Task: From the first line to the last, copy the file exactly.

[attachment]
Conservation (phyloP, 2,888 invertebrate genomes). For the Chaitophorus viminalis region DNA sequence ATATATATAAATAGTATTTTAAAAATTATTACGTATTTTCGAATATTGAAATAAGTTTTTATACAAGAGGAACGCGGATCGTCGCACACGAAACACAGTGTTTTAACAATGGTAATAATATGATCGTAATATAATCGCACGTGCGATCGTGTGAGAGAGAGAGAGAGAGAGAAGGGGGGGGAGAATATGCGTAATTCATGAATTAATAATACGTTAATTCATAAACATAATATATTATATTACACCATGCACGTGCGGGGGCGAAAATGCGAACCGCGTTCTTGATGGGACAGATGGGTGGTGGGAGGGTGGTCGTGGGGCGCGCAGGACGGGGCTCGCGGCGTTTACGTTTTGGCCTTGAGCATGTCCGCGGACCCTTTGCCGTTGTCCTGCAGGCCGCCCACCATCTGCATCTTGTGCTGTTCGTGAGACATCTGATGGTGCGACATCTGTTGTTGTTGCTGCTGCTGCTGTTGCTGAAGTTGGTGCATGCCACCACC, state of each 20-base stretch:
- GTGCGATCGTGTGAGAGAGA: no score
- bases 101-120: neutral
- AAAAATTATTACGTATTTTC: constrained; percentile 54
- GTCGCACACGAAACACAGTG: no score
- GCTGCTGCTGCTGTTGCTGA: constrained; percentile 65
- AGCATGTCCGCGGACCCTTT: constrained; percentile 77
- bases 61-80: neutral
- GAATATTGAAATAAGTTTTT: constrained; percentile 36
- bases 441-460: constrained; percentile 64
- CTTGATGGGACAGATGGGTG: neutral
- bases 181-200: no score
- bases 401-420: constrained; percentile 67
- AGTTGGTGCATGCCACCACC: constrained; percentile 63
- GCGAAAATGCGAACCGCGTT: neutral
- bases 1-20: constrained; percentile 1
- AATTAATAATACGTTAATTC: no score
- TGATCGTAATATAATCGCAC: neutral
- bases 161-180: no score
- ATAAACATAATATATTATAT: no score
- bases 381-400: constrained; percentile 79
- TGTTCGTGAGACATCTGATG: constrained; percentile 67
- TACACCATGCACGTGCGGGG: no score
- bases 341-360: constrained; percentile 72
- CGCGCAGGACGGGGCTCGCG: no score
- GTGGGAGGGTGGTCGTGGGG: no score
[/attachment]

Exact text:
Conservation (phyloP, 2,888 invertebrate genomes). For the Chaitophorus viminalis region DNA sequence ATATATATAAATAGTATTTTAAAAATTATTACGTATTTTCGAATATTGAAATAAGTTTTTATACAAGAGGAACGCGGATCGTCGCACACGAAACACAGTGTTTTAACAATGGTAATAATATGATCGTAATATAATCGCACGTGCGATCGTGTGAGAGAGAGAGAGAGAGAGAAGGGGGGGGAGAATATGCGTAATTCATGAATTAATAATACGTTAATTCATAAACATAATATATTATATTACACCATGCACGTGCGGGGGCGAAAATGCGAACCGCGTTCTTGATGGGACAGATGGGTGGTGGGAGGGTGGTCGTGGGGCGCGCAGGACGGGGCTCGCGGCGTTTACGTTTTGGCCTTGAGCATGTCCGCGGACCCTTTGCCGTTGTCCTGCAGGCCGCCCACCATCTGCATCTTGTGCTGTTCGTGAGACATCTGATGGTGCGACATCTGTTGTTGTTGCTGCTGCTGCTGTTGCTGAAGTTGGTGCATGCCACCACC, state of each 20-base stretch:
- GTGCGATCGTGTGAGAGAGA: no score
- bases 101-120: neutral
- AAAAATTATTACGTATTTTC: constrained; percentile 54
- GTCGCACACGAAACACAGTG: no score
- GCTGCTGCTGCTGTTGCTGA: constrained; percentile 65
- AGCATGTCCGCGGACCCTTT: constrained; percentile 77
- bases 61-80: neutral
- GAATATTGAAATAAGTTTTT: constrained; percentile 36
- bases 441-460: constrained; percentile 64
- CTTGATGGGACAGATGGGTG: neutral
- bases 181-200: no score
- bases 401-420: constrained; percentile 67
- AGTTGGTGCATGCCACCACC: constrained; percentile 63
- GCGAAAATGCGAACCGCGTT: neutral
- bases 1-20: constrained; percentile 1
- AATTAATAATACGTTAATTC: no score
- TGATCGTAATATAATCGCAC: neutral
- bases 161-180: no score
- ATAAACATAATATATTATAT: no score
- bases 381-400: constrained; percentile 79
- TGTTCGTGAGACATCTGATG: constrained; percentile 67
- TACACCATGCACGTGCGGGG: no score
- bases 341-360: constrained; percentile 72
- CGCGCAGGACGGGGCTCGCG: no score
- GTGGGAGGGTGGTCGTGGGG: no score